When you’re not there to oversee things, standards start to slip and the overall health of your business can start to decline. The pandemic has given the vast majority of us experience of working from home. Initially, it takes some getting used to, but we’ve been able to adapt and thrive.
The rapid development of new technologies and software allows us to communicate in spite of geographical separation have made running things from home a lot easier than it used to be. Instead of phoning every single colleague and then relaying that information on call by painstaking call, you can conference with others through video call.
But that doesn’t mean we’ve got everything sorted out. How often should you be in touch with your employees? When does regular communication tip over into overbearing? And how often should I be quizzing everyone on their workload? This can be especially bewildering for those who have only recently registered their company.
To help answer these questions and give you a grounding in what it takes to run a business remotely successfully, we’ve put together this guide to running a business remotely, as told by Machfast.
Communication with colleagues
Staying in touch with colleagues is an essential part of successfully running a business. When you’re not in the same working environment, however, communication can become strained. Thankfully, there are countless methods you can use to circumvent this difficulty.
Slack, Google Hangouts and Skype all offer capable video conferencing options. They also double as useful instant messaging services. You can chat one-to-one or create groups according to your needs.
Laying out ‘rules of engagement’ can also help to give everyone clarity over the channels you use and their accompanying importance. You might want to use video calls for weekly meetings, instant messaging software for daily questions, concerns and queries and phone only for urgent enquiries.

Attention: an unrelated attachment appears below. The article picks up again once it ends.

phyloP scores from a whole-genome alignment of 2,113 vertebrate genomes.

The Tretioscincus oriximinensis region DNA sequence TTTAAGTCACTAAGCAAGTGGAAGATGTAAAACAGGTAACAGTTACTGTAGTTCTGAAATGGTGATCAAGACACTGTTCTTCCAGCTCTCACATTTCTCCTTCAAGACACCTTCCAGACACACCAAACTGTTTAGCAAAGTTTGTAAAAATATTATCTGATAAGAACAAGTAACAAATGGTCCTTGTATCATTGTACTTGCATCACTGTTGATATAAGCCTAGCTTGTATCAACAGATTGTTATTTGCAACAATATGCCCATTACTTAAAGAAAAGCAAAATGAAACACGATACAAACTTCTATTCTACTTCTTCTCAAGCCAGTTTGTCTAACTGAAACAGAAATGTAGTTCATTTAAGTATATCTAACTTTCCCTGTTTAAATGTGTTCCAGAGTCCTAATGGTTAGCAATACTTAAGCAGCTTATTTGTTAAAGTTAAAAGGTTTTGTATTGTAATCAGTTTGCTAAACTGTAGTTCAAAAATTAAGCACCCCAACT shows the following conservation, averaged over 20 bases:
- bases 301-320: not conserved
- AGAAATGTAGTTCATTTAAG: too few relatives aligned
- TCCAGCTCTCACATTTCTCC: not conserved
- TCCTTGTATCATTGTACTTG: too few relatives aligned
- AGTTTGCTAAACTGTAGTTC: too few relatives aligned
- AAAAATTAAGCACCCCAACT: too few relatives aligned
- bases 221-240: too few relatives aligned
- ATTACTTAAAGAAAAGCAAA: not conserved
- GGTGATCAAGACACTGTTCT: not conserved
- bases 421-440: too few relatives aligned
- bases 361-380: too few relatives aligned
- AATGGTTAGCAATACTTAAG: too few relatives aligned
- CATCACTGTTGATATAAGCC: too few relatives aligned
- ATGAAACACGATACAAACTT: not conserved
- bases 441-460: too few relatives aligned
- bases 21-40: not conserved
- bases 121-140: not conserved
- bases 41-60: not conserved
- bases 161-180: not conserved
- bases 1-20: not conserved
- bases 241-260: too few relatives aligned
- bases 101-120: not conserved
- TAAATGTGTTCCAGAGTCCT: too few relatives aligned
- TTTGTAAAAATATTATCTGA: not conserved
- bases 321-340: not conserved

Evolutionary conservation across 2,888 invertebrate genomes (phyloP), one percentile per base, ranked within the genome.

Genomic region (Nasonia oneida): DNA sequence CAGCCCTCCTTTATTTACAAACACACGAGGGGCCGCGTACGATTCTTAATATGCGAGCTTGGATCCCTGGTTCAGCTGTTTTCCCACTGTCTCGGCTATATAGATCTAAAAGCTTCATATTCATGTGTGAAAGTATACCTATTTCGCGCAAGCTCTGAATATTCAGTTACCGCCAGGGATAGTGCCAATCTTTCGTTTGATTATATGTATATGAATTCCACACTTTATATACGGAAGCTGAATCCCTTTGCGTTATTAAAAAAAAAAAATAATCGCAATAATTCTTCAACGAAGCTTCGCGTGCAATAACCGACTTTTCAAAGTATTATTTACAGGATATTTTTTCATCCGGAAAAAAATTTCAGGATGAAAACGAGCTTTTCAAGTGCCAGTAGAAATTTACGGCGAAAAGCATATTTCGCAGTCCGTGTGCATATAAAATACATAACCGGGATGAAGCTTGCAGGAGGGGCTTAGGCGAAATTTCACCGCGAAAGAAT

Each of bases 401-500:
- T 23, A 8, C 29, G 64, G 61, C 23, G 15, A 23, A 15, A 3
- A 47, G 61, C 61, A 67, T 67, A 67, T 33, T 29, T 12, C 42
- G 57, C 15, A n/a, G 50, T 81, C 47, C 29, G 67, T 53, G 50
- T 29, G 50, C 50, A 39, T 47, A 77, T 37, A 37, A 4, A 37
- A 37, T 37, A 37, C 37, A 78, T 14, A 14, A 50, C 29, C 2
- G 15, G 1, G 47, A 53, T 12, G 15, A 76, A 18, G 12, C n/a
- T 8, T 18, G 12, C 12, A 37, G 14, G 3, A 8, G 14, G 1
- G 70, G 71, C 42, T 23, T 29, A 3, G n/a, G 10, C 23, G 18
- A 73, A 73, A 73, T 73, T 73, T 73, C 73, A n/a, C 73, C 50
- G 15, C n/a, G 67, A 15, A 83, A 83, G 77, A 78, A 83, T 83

When you have that shared understanding, communicating with colleagues will run smoothly.
Spearheading a business from home is a gargantuan task. On top of getting vital messages across to your colleagues, ensuring they’re on task and giving them ample opportunity to chat informally, you also have to be cognisant of the security risks of running a business remotely.
When you’re dealing with sensitive personal information, you have to be extremely attentive of who has access to that information. The cloud is an invaluable technology that gives you access to files on any device in any location at any time. But this accessibility also makes it susceptible. Anyone in the world can attempt to gain access.
Insisting on strong, complex passwords, sharing links only when necessary and staying away from vulnerable public Wi-Fi hotspots are all key to protecting your customers’ information.
Even with all of these counter measures in place, employee ignorance can jeopardise the safety of your business. Staying on top of educating employees and furnishing them with the latest information on the newest cybersecurity risks is the only fool proof way to ward off disaster.
Employee wellbeing and job satisfaction
When you’re not around your employees all the time, how can you glean an awareness of how they’re feeling? There are things you can do as a remote manager to check in with your employees.
Allotting time for casual conversation and informal chats can help build a more unified team. When you know about each other’s lives outside of work, you can shore up bonds that are first established merely as colleagues.
If you know your employees well, you should also be able to identify when something is bothering them or they aren’t performing to the level you’ve come to expect from them. Flexibility is central to remote working so you shouldn’t be hesitant in exploring changes to their work schedule that might yield a positive change.